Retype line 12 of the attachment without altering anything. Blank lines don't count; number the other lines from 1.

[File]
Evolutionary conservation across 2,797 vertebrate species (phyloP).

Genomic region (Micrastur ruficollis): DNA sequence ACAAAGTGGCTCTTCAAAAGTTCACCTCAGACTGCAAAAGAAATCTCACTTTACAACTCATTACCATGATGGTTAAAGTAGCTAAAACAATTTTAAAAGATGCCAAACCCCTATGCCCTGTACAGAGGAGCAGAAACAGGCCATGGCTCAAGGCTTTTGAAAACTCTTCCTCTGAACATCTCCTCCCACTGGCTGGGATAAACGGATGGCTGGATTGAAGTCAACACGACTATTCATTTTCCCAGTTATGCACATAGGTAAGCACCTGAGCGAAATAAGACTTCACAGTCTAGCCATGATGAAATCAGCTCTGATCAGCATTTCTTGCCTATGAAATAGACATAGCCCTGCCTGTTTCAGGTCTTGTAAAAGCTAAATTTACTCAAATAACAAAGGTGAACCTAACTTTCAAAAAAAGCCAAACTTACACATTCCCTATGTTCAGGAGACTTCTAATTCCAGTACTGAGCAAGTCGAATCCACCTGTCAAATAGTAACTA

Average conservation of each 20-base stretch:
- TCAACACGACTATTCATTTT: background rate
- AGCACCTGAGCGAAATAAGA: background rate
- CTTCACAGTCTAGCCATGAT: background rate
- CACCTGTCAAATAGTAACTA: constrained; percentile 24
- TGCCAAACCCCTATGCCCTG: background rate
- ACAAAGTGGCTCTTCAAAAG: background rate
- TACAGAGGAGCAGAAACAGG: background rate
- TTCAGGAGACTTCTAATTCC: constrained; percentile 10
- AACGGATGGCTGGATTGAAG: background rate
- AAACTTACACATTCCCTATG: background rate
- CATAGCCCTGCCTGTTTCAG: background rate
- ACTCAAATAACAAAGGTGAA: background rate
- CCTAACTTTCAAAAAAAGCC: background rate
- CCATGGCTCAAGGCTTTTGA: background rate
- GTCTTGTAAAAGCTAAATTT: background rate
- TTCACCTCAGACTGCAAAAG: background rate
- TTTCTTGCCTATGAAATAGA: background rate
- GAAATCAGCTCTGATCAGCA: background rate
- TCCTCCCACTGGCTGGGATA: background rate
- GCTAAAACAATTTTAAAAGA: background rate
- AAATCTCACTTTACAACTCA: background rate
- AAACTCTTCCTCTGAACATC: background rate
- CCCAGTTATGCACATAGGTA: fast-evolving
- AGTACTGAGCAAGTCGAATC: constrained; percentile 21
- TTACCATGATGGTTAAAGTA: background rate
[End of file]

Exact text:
- AACGGATGGCTGGATTGAAG: background rate